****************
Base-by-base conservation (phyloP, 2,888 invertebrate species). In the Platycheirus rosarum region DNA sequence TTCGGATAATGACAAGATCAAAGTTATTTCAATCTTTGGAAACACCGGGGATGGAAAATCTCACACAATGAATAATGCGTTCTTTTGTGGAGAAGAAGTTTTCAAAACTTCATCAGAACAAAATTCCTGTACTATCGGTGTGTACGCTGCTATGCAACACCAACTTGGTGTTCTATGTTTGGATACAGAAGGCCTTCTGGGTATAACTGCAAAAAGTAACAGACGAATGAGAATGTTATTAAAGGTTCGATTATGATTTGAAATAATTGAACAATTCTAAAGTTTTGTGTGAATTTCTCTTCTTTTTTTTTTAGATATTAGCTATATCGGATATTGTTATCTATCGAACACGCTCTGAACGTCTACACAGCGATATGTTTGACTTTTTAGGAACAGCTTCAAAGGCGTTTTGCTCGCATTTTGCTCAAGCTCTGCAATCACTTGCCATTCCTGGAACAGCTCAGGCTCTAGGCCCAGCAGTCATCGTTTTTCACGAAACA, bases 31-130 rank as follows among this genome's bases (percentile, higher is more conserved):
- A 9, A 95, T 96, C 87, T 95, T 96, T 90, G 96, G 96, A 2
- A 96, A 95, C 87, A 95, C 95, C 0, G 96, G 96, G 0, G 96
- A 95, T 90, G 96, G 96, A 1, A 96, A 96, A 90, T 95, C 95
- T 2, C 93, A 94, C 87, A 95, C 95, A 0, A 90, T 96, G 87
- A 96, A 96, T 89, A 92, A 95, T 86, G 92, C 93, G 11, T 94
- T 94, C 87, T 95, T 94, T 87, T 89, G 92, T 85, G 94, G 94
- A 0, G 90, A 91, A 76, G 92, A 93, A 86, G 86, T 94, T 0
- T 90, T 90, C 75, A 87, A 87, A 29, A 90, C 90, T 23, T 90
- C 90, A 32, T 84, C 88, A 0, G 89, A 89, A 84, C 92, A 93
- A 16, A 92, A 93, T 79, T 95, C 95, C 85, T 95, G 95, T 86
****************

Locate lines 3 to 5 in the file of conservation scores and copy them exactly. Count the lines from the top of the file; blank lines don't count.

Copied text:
- A 96, A 95, C 87, A 95, C 95, C 0, G 96, G 96, G 0, G 96
- A 95, T 90, G 96, G 96, A 1, A 96, A 96, A 90, T 95, C 95
- T 2, C 93, A 94, C 87, A 95, C 95, A 0, A 90, T 96, G 87